Autumn was originally self published and given away by the author ten years ago, since then it has been read by hundreds of thousands of people and even turned into a film starring David Carradine and Dexter Fletcher. It's now published by those fantastic people over at Gollancz and I must say that it really is something a bit special.
The story itself is a classic apocalyptic zombie tale where a vicious and virulent viral pandemic virtually wipes out the worlds population within 24 little hours. There are no symptoms and no warnings with billions suddenly dropping dead within minutes; suffering a brief yet agonising and violent demise. After the first ten minutes only a few survivors remain, by the end of the first day those survivors wish they were dead, by the end of the week the dead get up and walk.
Autumn reminds me of Richard Matheson's classic novel I am Legend, it's got that certain quality about it that manages to convey a sense of reality amid the dark horror. Instead of going for a descriptive, bloody gore style (brains, Brains, BRAINS!) Moody paints a much more subtle, psychologically rich picture.
One of my favorite parts of the novel is this re-enforcement of reality - rather than the dead coming back and eating people the minute they die, it's days before the bodies start to twitch and slowly raise up to some form of (un)life. Even then they are simply animated husks that just wonder round and don't pay the slightest attention to those few survivors - at least at first anyway, a staggered approach where these undead slowly become more and more like the zombies we would expect. As a result the story for the most part focuses on those survivors themselves, how they do and don't cope and the different forms that grief takes.
This focus on the characters works very well, with an admittedly fairly sedate even pace which gradually builds towards the end with well written personalities and an entertaining survivalist storyline. It's also interesting to note that not once is the term "zombie" used, clearly these people don't watch or read any horror novels and it's probably the weak point of the book that these corpses start moving around in an animated fashion and no one thinks Sean of the Dead, Night of the Living Dead, World War Z or the countless other zombie stories out there.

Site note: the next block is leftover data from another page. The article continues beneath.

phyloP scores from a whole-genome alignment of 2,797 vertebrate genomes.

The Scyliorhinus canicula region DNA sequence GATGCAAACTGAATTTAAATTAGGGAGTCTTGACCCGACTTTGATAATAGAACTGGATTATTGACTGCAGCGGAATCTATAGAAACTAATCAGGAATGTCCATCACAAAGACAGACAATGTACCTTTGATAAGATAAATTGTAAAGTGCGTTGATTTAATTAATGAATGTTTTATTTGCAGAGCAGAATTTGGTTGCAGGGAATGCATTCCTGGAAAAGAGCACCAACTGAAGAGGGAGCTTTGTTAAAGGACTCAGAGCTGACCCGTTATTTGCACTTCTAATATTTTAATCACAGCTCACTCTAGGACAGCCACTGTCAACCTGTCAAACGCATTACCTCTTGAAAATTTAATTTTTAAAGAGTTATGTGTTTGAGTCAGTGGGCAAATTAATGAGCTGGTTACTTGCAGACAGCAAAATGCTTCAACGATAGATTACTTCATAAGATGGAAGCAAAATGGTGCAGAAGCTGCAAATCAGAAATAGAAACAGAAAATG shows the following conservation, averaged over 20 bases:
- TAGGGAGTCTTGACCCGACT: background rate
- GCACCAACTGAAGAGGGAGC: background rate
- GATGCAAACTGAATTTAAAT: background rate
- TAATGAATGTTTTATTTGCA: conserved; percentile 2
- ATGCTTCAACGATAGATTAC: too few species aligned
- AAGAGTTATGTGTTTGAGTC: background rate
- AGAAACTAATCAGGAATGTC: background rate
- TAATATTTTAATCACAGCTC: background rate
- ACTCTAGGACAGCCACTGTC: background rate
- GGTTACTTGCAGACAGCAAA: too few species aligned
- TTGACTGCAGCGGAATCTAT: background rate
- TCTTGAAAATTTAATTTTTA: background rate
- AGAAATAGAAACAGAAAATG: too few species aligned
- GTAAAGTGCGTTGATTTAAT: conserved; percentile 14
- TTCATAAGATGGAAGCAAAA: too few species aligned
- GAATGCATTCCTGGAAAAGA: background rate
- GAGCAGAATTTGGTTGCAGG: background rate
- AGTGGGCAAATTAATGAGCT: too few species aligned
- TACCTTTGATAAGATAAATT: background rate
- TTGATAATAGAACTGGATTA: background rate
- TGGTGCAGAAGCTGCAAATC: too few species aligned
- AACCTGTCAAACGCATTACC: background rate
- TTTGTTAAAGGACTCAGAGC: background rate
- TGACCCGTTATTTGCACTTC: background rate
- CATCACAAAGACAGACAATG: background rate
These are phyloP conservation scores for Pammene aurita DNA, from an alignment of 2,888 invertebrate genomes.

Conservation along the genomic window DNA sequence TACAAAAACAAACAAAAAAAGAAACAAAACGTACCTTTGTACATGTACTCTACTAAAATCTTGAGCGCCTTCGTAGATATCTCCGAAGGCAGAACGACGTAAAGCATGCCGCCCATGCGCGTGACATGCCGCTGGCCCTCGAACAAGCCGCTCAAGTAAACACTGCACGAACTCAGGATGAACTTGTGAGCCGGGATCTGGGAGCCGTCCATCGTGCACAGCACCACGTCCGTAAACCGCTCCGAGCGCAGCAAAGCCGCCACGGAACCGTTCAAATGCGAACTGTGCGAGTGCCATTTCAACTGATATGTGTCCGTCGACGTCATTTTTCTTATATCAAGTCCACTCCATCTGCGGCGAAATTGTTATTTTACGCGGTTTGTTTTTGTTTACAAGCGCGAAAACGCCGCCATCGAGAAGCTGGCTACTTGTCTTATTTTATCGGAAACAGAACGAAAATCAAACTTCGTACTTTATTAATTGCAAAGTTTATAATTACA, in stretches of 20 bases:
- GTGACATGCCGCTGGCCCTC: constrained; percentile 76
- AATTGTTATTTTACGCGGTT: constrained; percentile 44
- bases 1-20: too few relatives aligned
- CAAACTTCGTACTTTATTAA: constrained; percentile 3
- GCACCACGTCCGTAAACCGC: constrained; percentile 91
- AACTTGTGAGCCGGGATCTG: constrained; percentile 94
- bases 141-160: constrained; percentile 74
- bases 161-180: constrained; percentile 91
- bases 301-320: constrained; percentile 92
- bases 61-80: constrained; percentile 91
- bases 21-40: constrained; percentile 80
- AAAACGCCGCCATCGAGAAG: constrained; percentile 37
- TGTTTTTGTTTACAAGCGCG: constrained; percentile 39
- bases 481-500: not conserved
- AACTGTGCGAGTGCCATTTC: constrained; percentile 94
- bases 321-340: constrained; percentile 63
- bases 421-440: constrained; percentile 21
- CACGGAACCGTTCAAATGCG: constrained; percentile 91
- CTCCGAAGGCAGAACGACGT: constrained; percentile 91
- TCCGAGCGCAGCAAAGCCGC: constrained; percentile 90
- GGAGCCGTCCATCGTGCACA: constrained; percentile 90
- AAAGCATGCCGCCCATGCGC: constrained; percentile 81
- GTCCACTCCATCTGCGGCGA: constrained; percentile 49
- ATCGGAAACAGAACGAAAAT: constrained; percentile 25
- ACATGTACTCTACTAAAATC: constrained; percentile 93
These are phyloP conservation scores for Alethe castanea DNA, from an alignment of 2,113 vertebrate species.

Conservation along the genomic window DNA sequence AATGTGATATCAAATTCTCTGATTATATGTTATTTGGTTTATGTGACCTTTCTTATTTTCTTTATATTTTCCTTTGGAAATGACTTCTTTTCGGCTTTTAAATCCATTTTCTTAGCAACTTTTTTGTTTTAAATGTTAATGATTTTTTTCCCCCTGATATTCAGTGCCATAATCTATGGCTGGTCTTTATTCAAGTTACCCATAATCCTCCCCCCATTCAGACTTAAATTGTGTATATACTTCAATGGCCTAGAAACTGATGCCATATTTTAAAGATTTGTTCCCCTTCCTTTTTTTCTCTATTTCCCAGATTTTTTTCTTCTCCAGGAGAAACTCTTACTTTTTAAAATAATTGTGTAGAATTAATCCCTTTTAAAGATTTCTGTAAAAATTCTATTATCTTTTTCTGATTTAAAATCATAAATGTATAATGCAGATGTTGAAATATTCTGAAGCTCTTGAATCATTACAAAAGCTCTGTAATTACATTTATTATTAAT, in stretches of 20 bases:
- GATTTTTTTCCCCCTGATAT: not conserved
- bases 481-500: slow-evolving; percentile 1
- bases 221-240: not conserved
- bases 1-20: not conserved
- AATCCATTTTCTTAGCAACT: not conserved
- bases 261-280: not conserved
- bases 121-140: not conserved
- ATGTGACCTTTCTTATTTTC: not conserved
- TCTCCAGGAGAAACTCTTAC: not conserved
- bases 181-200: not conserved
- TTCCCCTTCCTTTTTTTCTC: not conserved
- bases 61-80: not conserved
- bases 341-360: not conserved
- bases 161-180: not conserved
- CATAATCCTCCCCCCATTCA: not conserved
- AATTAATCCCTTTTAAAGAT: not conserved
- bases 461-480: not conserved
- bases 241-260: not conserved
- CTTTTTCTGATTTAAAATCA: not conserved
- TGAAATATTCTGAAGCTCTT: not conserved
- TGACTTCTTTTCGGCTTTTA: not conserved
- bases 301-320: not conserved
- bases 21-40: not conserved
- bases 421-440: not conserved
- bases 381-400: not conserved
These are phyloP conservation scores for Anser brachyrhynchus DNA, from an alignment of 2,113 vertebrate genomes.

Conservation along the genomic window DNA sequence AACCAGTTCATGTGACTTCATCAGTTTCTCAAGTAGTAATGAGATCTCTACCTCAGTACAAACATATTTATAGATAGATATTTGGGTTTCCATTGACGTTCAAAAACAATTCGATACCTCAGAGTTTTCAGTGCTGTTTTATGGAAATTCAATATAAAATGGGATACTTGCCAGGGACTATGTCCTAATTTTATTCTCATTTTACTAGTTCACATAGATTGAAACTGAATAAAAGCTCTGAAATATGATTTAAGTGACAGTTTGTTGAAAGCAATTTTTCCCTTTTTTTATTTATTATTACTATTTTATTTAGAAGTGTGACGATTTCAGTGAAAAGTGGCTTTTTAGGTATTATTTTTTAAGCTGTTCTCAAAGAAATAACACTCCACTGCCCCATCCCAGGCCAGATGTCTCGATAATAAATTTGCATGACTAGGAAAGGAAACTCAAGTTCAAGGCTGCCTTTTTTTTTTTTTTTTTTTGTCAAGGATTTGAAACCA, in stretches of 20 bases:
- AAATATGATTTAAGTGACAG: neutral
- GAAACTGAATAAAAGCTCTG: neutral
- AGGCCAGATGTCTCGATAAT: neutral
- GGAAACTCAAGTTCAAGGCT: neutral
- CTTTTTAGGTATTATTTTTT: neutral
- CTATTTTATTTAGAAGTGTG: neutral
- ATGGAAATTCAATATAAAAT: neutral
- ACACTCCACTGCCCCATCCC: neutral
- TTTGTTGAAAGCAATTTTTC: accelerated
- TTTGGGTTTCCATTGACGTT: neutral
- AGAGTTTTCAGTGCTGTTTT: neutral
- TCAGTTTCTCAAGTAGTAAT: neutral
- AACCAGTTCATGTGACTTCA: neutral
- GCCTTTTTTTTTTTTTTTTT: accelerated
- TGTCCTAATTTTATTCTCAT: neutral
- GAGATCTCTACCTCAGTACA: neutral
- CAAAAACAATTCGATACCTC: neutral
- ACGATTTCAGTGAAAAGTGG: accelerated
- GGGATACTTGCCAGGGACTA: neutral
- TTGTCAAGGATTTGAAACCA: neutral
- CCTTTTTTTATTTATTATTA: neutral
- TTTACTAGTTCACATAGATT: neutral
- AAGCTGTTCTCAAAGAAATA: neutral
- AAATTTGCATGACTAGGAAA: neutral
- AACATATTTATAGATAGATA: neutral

If they had twigged they would have also probably saved themselves a lot of trouble too. As a consequence there were a few areas in the book that make you feel like you are watching one of those mindless films where the protagonist decides to investigate that strange, scary noise alone with nothing more than a torch, in the pitch black. Thankfully these times were few and far between and for the most part the characters do act in a more sensible - albeit clueless - manner.
The lack of back story or investigation into why this plague has struck means that there is nothing to distract the reader or prevent the story from moving forward while also lending an air of mystery about the whole thing, right from the very first pages we are thrown into this horrific event and have no more idea of what's going on that the protagonists do.
If you are looking for a zombie story that manages to have a sense of power and realism without the over the top gore or high body count then this is the perfect book, an entertaining and rewarding read.
Written on Friday 21st October 2011 by Antony.
SFBook is entirely funded by Ant including hosting, development and any other costs.
If you enjoy the site please consider a small donation towards the cost of the upkeep and development of SFBook.